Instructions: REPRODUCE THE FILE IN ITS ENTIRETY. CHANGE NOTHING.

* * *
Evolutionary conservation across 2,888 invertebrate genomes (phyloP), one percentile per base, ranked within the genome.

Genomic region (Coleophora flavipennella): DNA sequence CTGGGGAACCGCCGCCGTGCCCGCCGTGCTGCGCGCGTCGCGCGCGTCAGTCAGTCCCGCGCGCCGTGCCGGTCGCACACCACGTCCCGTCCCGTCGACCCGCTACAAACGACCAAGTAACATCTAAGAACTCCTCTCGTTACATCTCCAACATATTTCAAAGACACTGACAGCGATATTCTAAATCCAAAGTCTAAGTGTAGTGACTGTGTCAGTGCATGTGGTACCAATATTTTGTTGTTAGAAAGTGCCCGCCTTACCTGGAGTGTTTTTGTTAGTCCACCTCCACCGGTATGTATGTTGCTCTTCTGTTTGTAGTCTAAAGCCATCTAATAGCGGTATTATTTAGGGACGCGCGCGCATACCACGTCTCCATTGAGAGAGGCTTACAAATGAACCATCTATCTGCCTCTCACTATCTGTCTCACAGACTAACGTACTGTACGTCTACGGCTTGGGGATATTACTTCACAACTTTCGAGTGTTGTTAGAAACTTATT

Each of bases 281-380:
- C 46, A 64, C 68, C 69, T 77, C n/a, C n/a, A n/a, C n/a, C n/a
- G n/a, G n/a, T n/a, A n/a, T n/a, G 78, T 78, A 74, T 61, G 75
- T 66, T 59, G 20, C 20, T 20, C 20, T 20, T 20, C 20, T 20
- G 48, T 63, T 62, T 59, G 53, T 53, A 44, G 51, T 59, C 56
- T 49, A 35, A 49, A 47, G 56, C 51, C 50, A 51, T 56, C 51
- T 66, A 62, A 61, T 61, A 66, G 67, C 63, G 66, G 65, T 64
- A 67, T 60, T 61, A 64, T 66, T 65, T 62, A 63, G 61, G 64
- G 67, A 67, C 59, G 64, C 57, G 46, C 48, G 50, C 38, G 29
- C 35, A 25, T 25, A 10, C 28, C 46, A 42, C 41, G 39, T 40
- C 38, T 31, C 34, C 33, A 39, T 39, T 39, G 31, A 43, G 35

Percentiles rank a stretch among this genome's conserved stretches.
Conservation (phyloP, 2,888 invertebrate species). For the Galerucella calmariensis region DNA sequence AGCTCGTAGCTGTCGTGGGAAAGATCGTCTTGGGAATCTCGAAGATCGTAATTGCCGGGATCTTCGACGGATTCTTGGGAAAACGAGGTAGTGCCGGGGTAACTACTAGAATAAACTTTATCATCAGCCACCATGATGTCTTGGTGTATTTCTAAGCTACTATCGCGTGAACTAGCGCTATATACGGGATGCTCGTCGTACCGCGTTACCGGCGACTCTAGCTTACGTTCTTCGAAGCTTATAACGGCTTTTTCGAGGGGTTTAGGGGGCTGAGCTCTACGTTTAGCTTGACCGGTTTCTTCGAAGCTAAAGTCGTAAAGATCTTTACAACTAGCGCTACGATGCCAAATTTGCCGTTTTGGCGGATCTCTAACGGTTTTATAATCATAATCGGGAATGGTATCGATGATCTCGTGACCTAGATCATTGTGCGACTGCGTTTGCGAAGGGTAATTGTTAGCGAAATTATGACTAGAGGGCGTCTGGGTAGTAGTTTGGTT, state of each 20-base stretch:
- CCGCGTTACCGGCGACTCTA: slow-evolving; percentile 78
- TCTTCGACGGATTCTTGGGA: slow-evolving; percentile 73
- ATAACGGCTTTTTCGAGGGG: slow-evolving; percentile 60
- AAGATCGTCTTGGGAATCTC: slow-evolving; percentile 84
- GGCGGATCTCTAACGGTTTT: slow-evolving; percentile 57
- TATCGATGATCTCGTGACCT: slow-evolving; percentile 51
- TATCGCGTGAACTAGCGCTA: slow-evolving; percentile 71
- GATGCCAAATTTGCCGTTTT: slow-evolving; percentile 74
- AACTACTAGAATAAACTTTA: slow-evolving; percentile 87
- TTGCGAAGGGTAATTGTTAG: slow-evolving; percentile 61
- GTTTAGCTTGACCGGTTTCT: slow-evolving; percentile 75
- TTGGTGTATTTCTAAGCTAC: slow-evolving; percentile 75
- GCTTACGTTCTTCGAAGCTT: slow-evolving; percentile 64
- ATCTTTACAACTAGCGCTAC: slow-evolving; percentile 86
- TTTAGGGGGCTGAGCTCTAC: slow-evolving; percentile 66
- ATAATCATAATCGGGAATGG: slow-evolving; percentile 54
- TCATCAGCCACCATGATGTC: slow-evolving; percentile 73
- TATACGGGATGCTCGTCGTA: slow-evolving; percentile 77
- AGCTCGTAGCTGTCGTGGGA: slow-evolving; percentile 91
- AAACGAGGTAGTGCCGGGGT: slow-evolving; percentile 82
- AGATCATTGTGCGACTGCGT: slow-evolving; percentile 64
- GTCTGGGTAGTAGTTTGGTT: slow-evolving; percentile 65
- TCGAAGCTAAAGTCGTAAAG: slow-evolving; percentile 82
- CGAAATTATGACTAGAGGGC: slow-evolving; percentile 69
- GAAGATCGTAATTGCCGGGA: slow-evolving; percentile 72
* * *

Evolutionary conservation across 2,888 invertebrate genomes (phyloP), one percentile per base, ranked within the genome.

Genomic region (Coleophora flavipennella): DNA sequence CTGGGGAACCGCCGCCGTGCCCGCCGTGCTGCGCGCGTCGCGCGCGTCAGTCAGTCCCGCGCGCCGTGCCGGTCGCACACCACGTCCCGTCCCGTCGACCCGCTACAAACGACCAAGTAACATCTAAGAACTCCTCTCGTTACATCTCCAACATATTTCAAAGACACTGACAGCGATATTCTAAATCCAAAGTCTAAGTGTAGTGACTGTGTCAGTGCATGTGGTACCAATATTTTGTTGTTAGAAAGTGCCCGCCTTACCTGGAGTGTTTTTGTTAGTCCACCTCCACCGGTATGTATGTTGCTCTTCTGTTTGTAGTCTAAAGCCATCTAATAGCGGTATTATTTAGGGACGCGCGCGCATACCACGTCTCCATTGAGAGAGGCTTACAAATGAACCATCTATCTGCCTCTCACTATCTGTCTCACAGACTAACGTACTGTACGTCTACGGCTTGGGGATATTACTTCACAACTTTCGAGTGTTGTTAGAAACTTATT

Each of bases 281-380:
- C 46, A 64, C 68, C 69, T 77, C n/a, C n/a, A n/a, C n/a, C n/a
- G n/a, G n/a, T n/a, A n/a, T n/a, G 78, T 78, A 74, T 61, G 75
- T 66, T 59, G 20, C 20, T 20, C 20, T 20, T 20, C 20, T 20
- G 48, T 63, T 62, T 59, G 53, T 53, A 44, G 51, T 59, C 56
- T 49, A 35, A 49, A 47, G 56, C 51, C 50, A 51, T 56, C 51
- T 66, A 62, A 61, T 61, A 66, G 67, C 63, G 66, G 65, T 64
- A 67, T 60, T 61, A 64, T 66, T 65, T 62, A 63, G 61, G 64
- G 67, A 67, C 59, G 64, C 57, G 46, C 48, G 50, C 38, G 29
- C 35, A 25, T 25, A 10, C 28, C 46, A 42, C 41, G 39, T 40
- C 38, T 31, C 34, C 33, A 39, T 39, T 39, G 31, A 43, G 35

Percentiles rank a stretch among this genome's conserved stretches.
Conservation (phyloP, 2,888 invertebrate species). For the Galerucella calmariensis region DNA sequence AGCTCGTAGCTGTCGTGGGAAAGATCGTCTTGGGAATCTCGAAGATCGTAATTGCCGGGATCTTCGACGGATTCTTGGGAAAACGAGGTAGTGCCGGGGTAACTACTAGAATAAACTTTATCATCAGCCACCATGATGTCTTGGTGTATTTCTAAGCTACTATCGCGTGAACTAGCGCTATATACGGGATGCTCGTCGTACCGCGTTACCGGCGACTCTAGCTTACGTTCTTCGAAGCTTATAACGGCTTTTTCGAGGGGTTTAGGGGGCTGAGCTCTACGTTTAGCTTGACCGGTTTCTTCGAAGCTAAAGTCGTAAAGATCTTTACAACTAGCGCTACGATGCCAAATTTGCCGTTTTGGCGGATCTCTAACGGTTTTATAATCATAATCGGGAATGGTATCGATGATCTCGTGACCTAGATCATTGTGCGACTGCGTTTGCGAAGGGTAATTGTTAGCGAAATTATGACTAGAGGGCGTCTGGGTAGTAGTTTGGTT, state of each 20-base stretch:
- CCGCGTTACCGGCGACTCTA: slow-evolving; percentile 78
- TCTTCGACGGATTCTTGGGA: slow-evolving; percentile 73
- ATAACGGCTTTTTCGAGGGG: slow-evolving; percentile 60
- AAGATCGTCTTGGGAATCTC: slow-evolving; percentile 84
- GGCGGATCTCTAACGGTTTT: slow-evolving; percentile 57
- TATCGATGATCTCGTGACCT: slow-evolving; percentile 51
- TATCGCGTGAACTAGCGCTA: slow-evolving; percentile 71
- GATGCCAAATTTGCCGTTTT: slow-evolving; percentile 74
- AACTACTAGAATAAACTTTA: slow-evolving; percentile 87
- TTGCGAAGGGTAATTGTTAG: slow-evolving; percentile 61
- GTTTAGCTTGACCGGTTTCT: slow-evolving; percentile 75
- TTGGTGTATTTCTAAGCTAC: slow-evolving; percentile 75
- GCTTACGTTCTTCGAAGCTT: slow-evolving; percentile 64
- ATCTTTACAACTAGCGCTAC: slow-evolving; percentile 86
- TTTAGGGGGCTGAGCTCTAC: slow-evolving; percentile 66
- ATAATCATAATCGGGAATGG: slow-evolving; percentile 54
- TCATCAGCCACCATGATGTC: slow-evolving; percentile 73
- TATACGGGATGCTCGTCGTA: slow-evolving; percentile 77
- AGCTCGTAGCTGTCGTGGGA: slow-evolving; percentile 91
- AAACGAGGTAGTGCCGGGGT: slow-evolving; percentile 82
- AGATCATTGTGCGACTGCGT: slow-evolving; percentile 64
- GTCTGGGTAGTAGTTTGGTT: slow-evolving; percentile 65
- TCGAAGCTAAAGTCGTAAAG: slow-evolving; percentile 82
- CGAAATTATGACTAGAGGGC: slow-evolving; percentile 69
- GAAGATCGTAATTGCCGGGA: slow-evolving; percentile 72